And so, with great enthusiasm, Okuzu put his proposal for the pilot program forward to several key actors in Nigeria, including the government. And got nowhere; not because the government didn’t like the idea, he says, but because it appeared too risky. They needed more proof that it would work first. Okuzu knew that he could address the execution and adoption risks, as well as the adoption hesitations that the government and local investors were concerned about.  “It was a tough period,” Okuzu stated. “The value proposition was so clear in my mind, and I couldn’t understand why it wasn’t as clear for others.”

 

Fortunately, private corporations were interested, and Qualcomm® Wireless Reach™ was able to provide support to get a pilot program off the ground and into public primary health centers in Nigeria. The goal was to change hand-written data collection methods to electronic ones, so that information could be collected, stored, shared, and used to make better decisions, faster.

 

According to a baseline study conducted by Instrat GHS, it would take an average of 14 – 15 days to collect the data from the service point at the primary health centers, send that data to the local/state governments, and then have the government verify and validate all of the information sent.

 

CliniPAK reduces that time from two weeks to a matter of minutes. By making health data electronic and storing it in a remote server that can be accessed at any time, they’re changing the game. This data can be used to review patient history and make recommendations based on a more complete healthcare picture, and to provide real-time data to the Ministry of Health for policy and planning decisions.

 

From the beginning, the Instrat GHS team knew that proper training would be a vital ingredient to their success. Beyond being in the right place at the right time with a viable business model, if the healthcare workers didn’t use the technology, CliniPAK would never reach its full potential’

 

First, they had to make the software user-friendly.  The fact that CliniPAK is tablet-based already made it more accessible than desktop or laptop software. Touching and swiping on a screen proved easier to use than a keyboard. And as more Nigerians were getting used to smartphones, the case for tablet-based health information solutions became even stronger.

 

Second, beyond the interface, Okuzu and Vecna Cares worked hard to make sure CliniPak mirrored government workflows and health questions. If they changed too much too soon they risked losing clients. And with people’s lives on the line, there was too much at stake to risk overwhelming healthcare professionals with new questions in addition to a new tool.

 

Third, Okuzu knew they needed local staff to conduct the training sessions. Hiring people from the local area helped instill a greater sense of trust and confidence than anyone else could, even if they were just from another part of Nigeria. Their training also required a lot of hand-holding. When Okuzu describes their first training workshop, he says that they were so nervous. But in addition to keeping the information they were seeing on the tablets the same as what they were used to seeing on paper, a small group setting that encouraged peer-to-peer learning also proved effective. Okuzu’s team showed the group how to use the software, and then would ask one member of the group to demonstrate one particular function of the software, and then would ask others to demonstrate other functions. Before long, the whole group was cheering each other on. “This shows the power of the human capacity to learn,” Okuzu said.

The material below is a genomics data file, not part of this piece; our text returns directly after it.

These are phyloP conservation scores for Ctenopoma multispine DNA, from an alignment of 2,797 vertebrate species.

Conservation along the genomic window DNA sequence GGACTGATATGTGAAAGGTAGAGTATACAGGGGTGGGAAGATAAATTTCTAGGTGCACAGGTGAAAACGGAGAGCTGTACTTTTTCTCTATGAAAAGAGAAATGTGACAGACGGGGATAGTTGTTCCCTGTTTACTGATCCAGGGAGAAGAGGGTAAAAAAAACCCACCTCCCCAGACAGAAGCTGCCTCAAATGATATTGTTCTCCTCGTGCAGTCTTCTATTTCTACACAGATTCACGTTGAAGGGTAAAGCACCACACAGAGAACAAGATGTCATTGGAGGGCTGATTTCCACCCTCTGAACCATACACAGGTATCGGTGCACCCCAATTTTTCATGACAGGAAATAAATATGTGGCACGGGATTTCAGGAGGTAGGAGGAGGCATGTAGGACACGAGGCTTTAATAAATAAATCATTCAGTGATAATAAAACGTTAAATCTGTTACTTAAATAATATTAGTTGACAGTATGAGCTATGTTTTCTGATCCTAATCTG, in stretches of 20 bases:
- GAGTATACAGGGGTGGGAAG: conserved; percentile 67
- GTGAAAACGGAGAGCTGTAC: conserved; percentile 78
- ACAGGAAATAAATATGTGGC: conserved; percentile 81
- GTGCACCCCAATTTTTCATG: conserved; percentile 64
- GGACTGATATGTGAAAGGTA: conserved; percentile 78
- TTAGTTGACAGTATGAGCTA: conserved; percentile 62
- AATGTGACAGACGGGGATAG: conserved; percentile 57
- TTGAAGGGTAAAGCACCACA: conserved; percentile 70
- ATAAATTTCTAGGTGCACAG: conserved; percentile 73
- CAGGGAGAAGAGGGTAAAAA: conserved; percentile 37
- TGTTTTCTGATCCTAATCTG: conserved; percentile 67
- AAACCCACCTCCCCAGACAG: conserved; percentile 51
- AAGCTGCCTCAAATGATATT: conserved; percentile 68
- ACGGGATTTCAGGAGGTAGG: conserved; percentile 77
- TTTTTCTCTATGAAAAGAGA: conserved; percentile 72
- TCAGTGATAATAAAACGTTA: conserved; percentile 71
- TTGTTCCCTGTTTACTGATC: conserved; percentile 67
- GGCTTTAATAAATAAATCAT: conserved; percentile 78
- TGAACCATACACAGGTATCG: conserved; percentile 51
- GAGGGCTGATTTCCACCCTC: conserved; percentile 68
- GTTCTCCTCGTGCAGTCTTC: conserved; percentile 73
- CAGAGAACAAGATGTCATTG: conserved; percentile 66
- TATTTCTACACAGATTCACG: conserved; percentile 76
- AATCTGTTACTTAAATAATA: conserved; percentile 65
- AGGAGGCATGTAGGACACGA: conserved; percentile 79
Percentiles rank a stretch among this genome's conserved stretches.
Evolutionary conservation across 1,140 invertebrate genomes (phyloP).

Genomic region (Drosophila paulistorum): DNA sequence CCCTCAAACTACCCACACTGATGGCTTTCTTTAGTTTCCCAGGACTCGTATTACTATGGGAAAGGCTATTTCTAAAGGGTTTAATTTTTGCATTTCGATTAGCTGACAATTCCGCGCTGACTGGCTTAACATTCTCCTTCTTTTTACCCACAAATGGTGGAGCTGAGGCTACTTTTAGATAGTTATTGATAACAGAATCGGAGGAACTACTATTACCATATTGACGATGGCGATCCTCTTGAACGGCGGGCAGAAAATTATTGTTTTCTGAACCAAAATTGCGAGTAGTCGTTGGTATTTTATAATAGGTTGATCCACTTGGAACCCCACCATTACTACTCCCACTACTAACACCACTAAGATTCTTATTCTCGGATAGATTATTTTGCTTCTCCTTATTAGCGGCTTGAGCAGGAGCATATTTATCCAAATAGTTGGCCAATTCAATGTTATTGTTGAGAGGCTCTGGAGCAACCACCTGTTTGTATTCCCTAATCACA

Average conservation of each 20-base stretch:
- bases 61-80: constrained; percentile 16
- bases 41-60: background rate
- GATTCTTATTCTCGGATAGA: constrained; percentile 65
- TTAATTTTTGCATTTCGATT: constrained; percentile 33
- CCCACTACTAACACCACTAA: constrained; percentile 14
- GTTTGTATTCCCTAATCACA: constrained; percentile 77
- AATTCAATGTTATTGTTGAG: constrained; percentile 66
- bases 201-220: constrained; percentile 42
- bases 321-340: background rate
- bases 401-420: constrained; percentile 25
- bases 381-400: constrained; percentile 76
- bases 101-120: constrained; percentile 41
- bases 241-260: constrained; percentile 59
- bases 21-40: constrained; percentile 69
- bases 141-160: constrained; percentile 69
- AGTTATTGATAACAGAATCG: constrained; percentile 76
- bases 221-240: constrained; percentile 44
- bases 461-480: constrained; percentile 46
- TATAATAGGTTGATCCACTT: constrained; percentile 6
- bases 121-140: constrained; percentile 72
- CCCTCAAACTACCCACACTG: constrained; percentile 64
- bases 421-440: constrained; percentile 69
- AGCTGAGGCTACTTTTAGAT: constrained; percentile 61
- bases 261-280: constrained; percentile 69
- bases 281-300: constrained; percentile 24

Instrat GHS and Vecna Cares started the CliniPak pilot with Qualcomm Wireless Reach support in September 2013 with two primary health centers in the Federal Capital Territory. In 2014, they were operating in 14 health centers in three states. In 2015 they expanded to 50 healthcare facilities in four states. By 2016 they were operating the software in 150 facilities in six states, and as of July 2017 they have improved health care for nearly 200,000 women and children. They also have continued support from Qualcomm Wireless Reach and funding – mostly from state and local governments – to reach 1,000 centers in 12 states in Nigeria. One health worker in Ondo State stated that ClinikPAK makes their work faster, makes it harder to lose documents, and makes it easier to find information about clients.

 

But it’s not just about the growth of this product for Okuzu and the Instrat GHS team. It’s about the impact on the lives of real people, and changing outcomes for everyone their product serves. For Okuzu, there are so many success stories, but stemming the methanol poisoning outbreak, as described earlier, is one that truly stands out in his mind. They were able to use a derivative of CliniPAK to control a disease outbreak, and save more lives.

 

The possibilities for this kind of data, and training people in its use, analysis, and to inform and encourage behavior change is endless. And Okuzu hopes its use will continue to expand and improve. So far it is. Even the UK Space Agency is taking note, contracting Instrat GHS to put satellite technologies in 84 healthcare facilities in three states in Nigeria that have previously not had internet connectivity. For Okuzu, this is a huge deal: “This could mean bringing health informatics into any healthcare center in Nigeria regardless of where it is. Solar energy can provide the power, and satellite can provide the internet.”

 

Okey adds, “Getting that initial grant from Qualcomm Wireless Reach made all of this possible.” When Instrat GHS began implementing the CliniPAK360 program with Vecna Cares in 2013, the company consisted of Okey and one staff member in Nigeria. Now they have 25 people on their team, and are growing at a rate of two to three people per month. “I feel accomplished because, as I tell my staff, my goal by the end of (2017) is for Instrat to be fully autonomous so it can run without me.” He adds, “Health informatics has become a reality in Nigeria, and it’s not going anywhere.”

This story was made possible with the support of Qualcomm® Wireless Reach™